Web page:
Friday, April 12, 2013

Chelsea Bednar's artwork for Day 12

"Of all the arts, abstract painting is the most difficult.  It demands that you know how to draw well, that you have a heightened sensitivity for composition and for colors, and that you be a true poet.  This last is essential."  -

Hello toadies and roadies...wishing you a happy Friday and a good weekend, while we choose a piece of Chelsea Bednar's artwork, provided for our inspiration by Margaret on Day 12 of our April poem-a-day challenge at the Imaginary Garden with Real Toads.
I can't help but wonder how many of us have been regular, daily contributors since this not-an-April-fool's-day-joke began. I've thought of going back and making a list, but that sounds too much like work. I'm sure, by month's end, someone (much smarter than I) will be able to tell us who hung in here, who skipped a day, who doubled-up after missing a day, and who dropped out altogether.
In the meantime, we have had several pieces of Chelsea's art from which to choose, plus a quotation Margaret provided, which blurs the line between artist and poet. Distilled, it says "in order to be an abstract painter, you must be a true poet"! I'm glad it didn't say "in order to be a poet, you must be a true abstract painter" because that would have left me out.

Original artwork by Chelsea Bednar

the girls sat at the river's mouth
and contemplated nature
referring to a heavy book
"Botanical Nomenclature"

they made a list of all they saw
and entered it on a cell phone
and made a drawing of each leaf
and flower and stem and rhizome
it took them days (they had a tent)
to draw each plant they saw then
but on they drew, and on and on,
for a whole long weekend George Hodan
home, on
any warning,
but they learned well,
and knew full well
they didn't like botanical-ing,
but they are well-known artists now
with a large botanical following
Kay Davies, April 12, 2013


Margaret said...

Yes, This reminds me of a leaf imprint.... or a river's ripple...

I loved your comment about not having to be a painter to be a poet, but flip it around and I believe it to be true.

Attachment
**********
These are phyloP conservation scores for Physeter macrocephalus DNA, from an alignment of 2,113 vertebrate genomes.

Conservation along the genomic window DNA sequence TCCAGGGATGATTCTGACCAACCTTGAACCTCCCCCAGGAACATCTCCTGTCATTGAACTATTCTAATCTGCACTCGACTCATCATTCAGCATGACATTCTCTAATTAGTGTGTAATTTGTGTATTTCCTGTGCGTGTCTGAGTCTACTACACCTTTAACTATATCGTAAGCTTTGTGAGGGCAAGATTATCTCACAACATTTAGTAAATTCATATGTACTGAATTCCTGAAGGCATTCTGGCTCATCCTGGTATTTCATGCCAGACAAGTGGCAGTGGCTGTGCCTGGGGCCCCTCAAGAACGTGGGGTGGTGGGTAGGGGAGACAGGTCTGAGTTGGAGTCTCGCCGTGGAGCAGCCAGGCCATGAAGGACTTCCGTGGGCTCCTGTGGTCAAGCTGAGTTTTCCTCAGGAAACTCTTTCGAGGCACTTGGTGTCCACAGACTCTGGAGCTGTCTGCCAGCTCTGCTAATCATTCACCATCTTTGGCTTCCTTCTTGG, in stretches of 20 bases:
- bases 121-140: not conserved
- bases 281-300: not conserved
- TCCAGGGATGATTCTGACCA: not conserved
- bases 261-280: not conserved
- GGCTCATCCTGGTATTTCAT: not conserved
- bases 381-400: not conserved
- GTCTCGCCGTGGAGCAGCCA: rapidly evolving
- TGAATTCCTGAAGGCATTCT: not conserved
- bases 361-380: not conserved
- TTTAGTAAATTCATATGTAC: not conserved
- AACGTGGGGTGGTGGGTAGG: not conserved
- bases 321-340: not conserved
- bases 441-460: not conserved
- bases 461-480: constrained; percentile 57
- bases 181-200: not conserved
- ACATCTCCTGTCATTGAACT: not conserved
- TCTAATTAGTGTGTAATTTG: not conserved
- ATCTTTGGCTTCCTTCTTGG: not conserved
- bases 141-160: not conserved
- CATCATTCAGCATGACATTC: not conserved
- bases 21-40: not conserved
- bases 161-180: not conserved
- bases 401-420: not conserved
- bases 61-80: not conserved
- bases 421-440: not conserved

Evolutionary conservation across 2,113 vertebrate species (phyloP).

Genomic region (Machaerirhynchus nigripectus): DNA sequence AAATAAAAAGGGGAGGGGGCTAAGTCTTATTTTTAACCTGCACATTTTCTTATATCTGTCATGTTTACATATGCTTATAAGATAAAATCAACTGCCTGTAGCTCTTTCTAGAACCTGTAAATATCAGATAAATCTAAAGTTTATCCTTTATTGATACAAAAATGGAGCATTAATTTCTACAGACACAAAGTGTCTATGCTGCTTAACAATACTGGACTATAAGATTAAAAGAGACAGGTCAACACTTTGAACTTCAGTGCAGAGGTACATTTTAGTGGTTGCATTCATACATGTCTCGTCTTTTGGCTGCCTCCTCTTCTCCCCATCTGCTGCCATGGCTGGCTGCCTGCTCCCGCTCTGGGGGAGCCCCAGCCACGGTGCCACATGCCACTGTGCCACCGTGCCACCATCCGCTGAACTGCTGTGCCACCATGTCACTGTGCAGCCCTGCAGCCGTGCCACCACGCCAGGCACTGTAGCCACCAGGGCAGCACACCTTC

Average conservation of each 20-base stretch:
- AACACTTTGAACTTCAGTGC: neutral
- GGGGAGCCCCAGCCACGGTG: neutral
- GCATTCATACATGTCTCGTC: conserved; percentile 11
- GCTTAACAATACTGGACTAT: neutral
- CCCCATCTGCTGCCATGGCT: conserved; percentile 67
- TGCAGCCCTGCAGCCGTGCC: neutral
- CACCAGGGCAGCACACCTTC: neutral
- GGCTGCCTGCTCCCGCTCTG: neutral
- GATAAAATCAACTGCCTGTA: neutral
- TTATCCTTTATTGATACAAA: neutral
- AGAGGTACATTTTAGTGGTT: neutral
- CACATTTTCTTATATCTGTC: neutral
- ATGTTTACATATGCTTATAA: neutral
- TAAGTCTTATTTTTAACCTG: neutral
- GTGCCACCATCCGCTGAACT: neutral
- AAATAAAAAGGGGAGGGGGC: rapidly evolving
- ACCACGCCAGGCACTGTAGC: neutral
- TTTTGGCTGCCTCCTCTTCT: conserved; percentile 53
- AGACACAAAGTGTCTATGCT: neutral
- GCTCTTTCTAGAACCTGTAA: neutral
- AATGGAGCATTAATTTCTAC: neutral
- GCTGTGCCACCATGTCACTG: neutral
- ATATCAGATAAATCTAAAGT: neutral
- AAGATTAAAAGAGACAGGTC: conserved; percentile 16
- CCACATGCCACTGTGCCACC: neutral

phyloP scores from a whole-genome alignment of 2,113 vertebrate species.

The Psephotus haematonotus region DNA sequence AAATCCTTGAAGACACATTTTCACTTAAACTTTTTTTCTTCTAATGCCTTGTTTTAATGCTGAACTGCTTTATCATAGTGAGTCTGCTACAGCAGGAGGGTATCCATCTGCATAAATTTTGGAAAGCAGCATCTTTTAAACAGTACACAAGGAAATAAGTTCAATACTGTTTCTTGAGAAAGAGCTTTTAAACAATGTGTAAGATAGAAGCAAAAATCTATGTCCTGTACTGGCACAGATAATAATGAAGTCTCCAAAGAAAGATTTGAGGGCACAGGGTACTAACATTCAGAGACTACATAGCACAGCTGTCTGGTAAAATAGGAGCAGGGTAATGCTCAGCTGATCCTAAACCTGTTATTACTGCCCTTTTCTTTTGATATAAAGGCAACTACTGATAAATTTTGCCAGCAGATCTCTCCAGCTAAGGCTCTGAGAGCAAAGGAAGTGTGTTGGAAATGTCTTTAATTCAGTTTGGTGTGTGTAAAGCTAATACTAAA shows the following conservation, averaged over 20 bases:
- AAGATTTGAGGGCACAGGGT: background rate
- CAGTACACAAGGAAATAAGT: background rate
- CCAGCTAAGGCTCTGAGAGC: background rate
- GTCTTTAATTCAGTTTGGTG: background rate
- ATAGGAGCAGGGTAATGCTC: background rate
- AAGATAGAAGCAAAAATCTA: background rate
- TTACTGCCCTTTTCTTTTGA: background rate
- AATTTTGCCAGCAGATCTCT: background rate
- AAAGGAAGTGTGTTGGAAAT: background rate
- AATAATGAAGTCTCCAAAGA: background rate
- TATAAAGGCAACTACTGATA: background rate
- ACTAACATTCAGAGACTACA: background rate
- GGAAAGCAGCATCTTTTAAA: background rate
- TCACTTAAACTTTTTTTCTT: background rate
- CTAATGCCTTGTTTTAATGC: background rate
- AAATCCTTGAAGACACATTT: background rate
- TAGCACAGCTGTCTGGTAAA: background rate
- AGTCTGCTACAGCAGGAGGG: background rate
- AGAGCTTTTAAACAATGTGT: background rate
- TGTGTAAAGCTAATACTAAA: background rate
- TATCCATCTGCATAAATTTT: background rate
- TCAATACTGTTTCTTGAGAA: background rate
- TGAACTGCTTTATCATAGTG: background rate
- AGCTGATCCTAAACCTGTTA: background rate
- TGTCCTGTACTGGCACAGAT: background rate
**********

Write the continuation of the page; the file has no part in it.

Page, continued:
...makes me think of Mama Zen's prompt the other day ... there was someone who enjoyed detailing nature.

Kerry O'Connor said...

I like the story you wove around this interesting black and white image.

Mama Zen said...

This is really clever, Kay!

Jennifer A. Jilks said...

I'm afraid I've been bitch-slapped, Kay. I tried to contribute, but found many prompts have not inspired and my recent bout with depression, and arthritis, demanded I write to heal my pain.
My poetry links were deleted as margaret told me I lnked to the wrong challenge. I guess it was another post, the official NaPoWriMo site, that said we should feel free to contribute what were were inspired to write.
I'm so sad, Kay. Such a tough week.

Jinksy said...

Lots of snappy rhyming - yay!

Helen said...

Aren't we glad the girls did not lose that passion .. AND ~ you got me! I'm an April double dipper and then some.

Fireblossom said...

Funny how that works! ;-)

Peggy said...

I enjoyed this story of the girls drawing the plants! And I hope no one is really keeping count of who's keeping up because already I have missed a day--but I put up two on one day so does that count? LOL

Gattina said...

There is just a huge exposition of Kandinsky in Brussels in the Museum of Modern Art I haven't been there yet but will go when Claudie (ex blogfriend) will arrive on Sunday and stay 5 days !

jabblog said...

This was fun - and I could see the girls in the image. Well done, Kay:-)

hedgewitch said...

You take me back to my Plant Materials classes, Kay. Though we didn't have to draw, thank goodness--no one would ever have been able to tell which plant was which. I like the way you illustrate how one discipline may lead to a totally different place than expected.

Grace said...

What a challenge to draw and capture those botanical gems ~ Good for them if they are well known artists now ~

Ella said...

I agree Kay this was very clever ;D
I loved reading the story around it~